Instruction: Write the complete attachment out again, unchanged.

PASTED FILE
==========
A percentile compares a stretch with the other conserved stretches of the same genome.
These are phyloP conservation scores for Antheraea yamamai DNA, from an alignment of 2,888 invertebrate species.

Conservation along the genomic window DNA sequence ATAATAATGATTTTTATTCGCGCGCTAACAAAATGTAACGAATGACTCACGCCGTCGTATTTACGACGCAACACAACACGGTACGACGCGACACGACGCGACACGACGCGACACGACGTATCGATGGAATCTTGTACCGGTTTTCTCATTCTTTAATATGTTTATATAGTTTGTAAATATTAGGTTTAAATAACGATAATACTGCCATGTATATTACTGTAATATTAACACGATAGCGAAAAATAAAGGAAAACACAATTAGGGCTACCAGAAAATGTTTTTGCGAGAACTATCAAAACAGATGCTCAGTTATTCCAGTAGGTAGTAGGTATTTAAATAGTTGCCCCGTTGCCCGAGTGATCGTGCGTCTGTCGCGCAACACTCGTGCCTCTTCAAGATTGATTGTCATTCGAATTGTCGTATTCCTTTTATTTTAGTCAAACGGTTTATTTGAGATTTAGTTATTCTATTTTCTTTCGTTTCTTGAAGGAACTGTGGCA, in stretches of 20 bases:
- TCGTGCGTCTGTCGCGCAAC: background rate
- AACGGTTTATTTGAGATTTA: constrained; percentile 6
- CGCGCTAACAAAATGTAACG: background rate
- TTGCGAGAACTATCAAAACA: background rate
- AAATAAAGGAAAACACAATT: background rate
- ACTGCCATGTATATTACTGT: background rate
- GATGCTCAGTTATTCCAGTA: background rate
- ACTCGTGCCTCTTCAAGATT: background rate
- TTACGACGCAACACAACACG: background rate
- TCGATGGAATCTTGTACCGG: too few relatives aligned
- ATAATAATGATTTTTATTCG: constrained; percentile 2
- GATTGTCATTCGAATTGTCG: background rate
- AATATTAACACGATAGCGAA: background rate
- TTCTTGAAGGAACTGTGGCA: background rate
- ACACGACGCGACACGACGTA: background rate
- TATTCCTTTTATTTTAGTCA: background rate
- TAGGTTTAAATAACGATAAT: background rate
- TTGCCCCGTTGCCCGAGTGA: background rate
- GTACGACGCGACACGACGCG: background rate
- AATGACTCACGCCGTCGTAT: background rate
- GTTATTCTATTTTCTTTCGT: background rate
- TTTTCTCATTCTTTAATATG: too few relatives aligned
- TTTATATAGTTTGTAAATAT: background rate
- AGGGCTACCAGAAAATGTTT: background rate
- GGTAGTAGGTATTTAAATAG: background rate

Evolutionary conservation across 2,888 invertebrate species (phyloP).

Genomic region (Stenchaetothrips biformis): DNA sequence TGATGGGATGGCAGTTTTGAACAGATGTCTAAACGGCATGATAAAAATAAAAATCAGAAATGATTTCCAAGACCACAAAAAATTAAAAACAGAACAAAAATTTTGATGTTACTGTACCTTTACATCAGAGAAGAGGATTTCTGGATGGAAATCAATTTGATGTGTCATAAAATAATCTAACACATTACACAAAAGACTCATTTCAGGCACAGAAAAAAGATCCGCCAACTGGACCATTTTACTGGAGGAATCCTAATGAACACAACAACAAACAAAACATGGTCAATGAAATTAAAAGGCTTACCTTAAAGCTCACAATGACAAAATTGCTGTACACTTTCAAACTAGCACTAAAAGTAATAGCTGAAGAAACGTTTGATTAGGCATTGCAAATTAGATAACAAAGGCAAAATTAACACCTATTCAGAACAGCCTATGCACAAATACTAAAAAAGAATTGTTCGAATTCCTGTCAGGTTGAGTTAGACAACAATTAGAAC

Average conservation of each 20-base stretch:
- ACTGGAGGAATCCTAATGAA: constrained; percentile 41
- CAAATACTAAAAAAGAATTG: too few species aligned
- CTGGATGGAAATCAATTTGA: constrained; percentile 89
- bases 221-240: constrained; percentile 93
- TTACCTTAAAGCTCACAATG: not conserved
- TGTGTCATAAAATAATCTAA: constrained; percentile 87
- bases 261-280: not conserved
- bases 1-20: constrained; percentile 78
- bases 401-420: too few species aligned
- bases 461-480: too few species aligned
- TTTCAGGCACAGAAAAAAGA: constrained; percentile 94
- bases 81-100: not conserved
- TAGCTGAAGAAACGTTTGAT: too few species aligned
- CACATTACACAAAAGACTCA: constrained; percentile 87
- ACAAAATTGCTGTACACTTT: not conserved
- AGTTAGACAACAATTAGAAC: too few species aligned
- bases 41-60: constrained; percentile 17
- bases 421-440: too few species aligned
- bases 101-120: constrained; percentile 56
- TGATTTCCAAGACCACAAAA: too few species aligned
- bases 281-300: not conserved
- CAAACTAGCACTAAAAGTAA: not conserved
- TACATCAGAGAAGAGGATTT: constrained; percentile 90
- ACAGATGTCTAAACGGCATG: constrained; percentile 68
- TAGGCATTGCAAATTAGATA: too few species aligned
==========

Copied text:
A percentile compares a stretch with the other conserved stretches of the same genome.
These are phyloP conservation scores for Antheraea yamamai DNA, from an alignment of 2,888 invertebrate species.

Conservation along the genomic window DNA sequence ATAATAATGATTTTTATTCGCGCGCTAACAAAATGTAACGAATGACTCACGCCGTCGTATTTACGACGCAACACAACACGGTACGACGCGACACGACGCGACACGACGCGACACGACGTATCGATGGAATCTTGTACCGGTTTTCTCATTCTTTAATATGTTTATATAGTTTGTAAATATTAGGTTTAAATAACGATAATACTGCCATGTATATTACTGTAATATTAACACGATAGCGAAAAATAAAGGAAAACACAATTAGGGCTACCAGAAAATGTTTTTGCGAGAACTATCAAAACAGATGCTCAGTTATTCCAGTAGGTAGTAGGTATTTAAATAGTTGCCCCGTTGCCCGAGTGATCGTGCGTCTGTCGCGCAACACTCGTGCCTCTTCAAGATTGATTGTCATTCGAATTGTCGTATTCCTTTTATTTTAGTCAAACGGTTTATTTGAGATTTAGTTATTCTATTTTCTTTCGTTTCTTGAAGGAACTGTGGCA, in stretches of 20 bases:
- TCGTGCGTCTGTCGCGCAAC: background rate
- AACGGTTTATTTGAGATTTA: constrained; percentile 6
- CGCGCTAACAAAATGTAACG: background rate
- TTGCGAGAACTATCAAAACA: background rate
- AAATAAAGGAAAACACAATT: background rate
- ACTGCCATGTATATTACTGT: background rate
- GATGCTCAGTTATTCCAGTA: background rate
- ACTCGTGCCTCTTCAAGATT: background rate
- TTACGACGCAACACAACACG: background rate
- TCGATGGAATCTTGTACCGG: too few relatives aligned
- ATAATAATGATTTTTATTCG: constrained; percentile 2
- GATTGTCATTCGAATTGTCG: background rate
- AATATTAACACGATAGCGAA: background rate
- TTCTTGAAGGAACTGTGGCA: background rate
- ACACGACGCGACACGACGTA: background rate
- TATTCCTTTTATTTTAGTCA: background rate
- TAGGTTTAAATAACGATAAT: background rate
- TTGCCCCGTTGCCCGAGTGA: background rate
- GTACGACGCGACACGACGCG: background rate
- AATGACTCACGCCGTCGTAT: background rate
- GTTATTCTATTTTCTTTCGT: background rate
- TTTTCTCATTCTTTAATATG: too few relatives aligned
- TTTATATAGTTTGTAAATAT: background rate
- AGGGCTACCAGAAAATGTTT: background rate
- GGTAGTAGGTATTTAAATAG: background rate

Evolutionary conservation across 2,888 invertebrate species (phyloP).

Genomic region (Stenchaetothrips biformis): DNA sequence TGATGGGATGGCAGTTTTGAACAGATGTCTAAACGGCATGATAAAAATAAAAATCAGAAATGATTTCCAAGACCACAAAAAATTAAAAACAGAACAAAAATTTTGATGTTACTGTACCTTTACATCAGAGAAGAGGATTTCTGGATGGAAATCAATTTGATGTGTCATAAAATAATCTAACACATTACACAAAAGACTCATTTCAGGCACAGAAAAAAGATCCGCCAACTGGACCATTTTACTGGAGGAATCCTAATGAACACAACAACAAACAAAACATGGTCAATGAAATTAAAAGGCTTACCTTAAAGCTCACAATGACAAAATTGCTGTACACTTTCAAACTAGCACTAAAAGTAATAGCTGAAGAAACGTTTGATTAGGCATTGCAAATTAGATAACAAAGGCAAAATTAACACCTATTCAGAACAGCCTATGCACAAATACTAAAAAAGAATTGTTCGAATTCCTGTCAGGTTGAGTTAGACAACAATTAGAAC

Average conservation of each 20-base stretch:
- ACTGGAGGAATCCTAATGAA: constrained; percentile 41
- CAAATACTAAAAAAGAATTG: too few species aligned
- CTGGATGGAAATCAATTTGA: constrained; percentile 89
- bases 221-240: constrained; percentile 93
- TTACCTTAAAGCTCACAATG: not conserved
- TGTGTCATAAAATAATCTAA: constrained; percentile 87
- bases 261-280: not conserved
- bases 1-20: constrained; percentile 78
- bases 401-420: too few species aligned
- bases 461-480: too few species aligned
- TTTCAGGCACAGAAAAAAGA: constrained; percentile 94
- bases 81-100: not conserved
- TAGCTGAAGAAACGTTTGAT: too few species aligned
- CACATTACACAAAAGACTCA: constrained; percentile 87
- ACAAAATTGCTGTACACTTT: not conserved
- AGTTAGACAACAATTAGAAC: too few species aligned
- bases 41-60: constrained; percentile 17
- bases 421-440: too few species aligned
- bases 101-120: constrained; percentile 56
- TGATTTCCAAGACCACAAAA: too few species aligned
- bases 281-300: not conserved
- CAAACTAGCACTAAAAGTAA: not conserved
- TACATCAGAGAAGAGGATTT: constrained; percentile 90
- ACAGATGTCTAAACGGCATG: constrained; percentile 68
- TAGGCATTGCAAATTAGATA: too few species aligned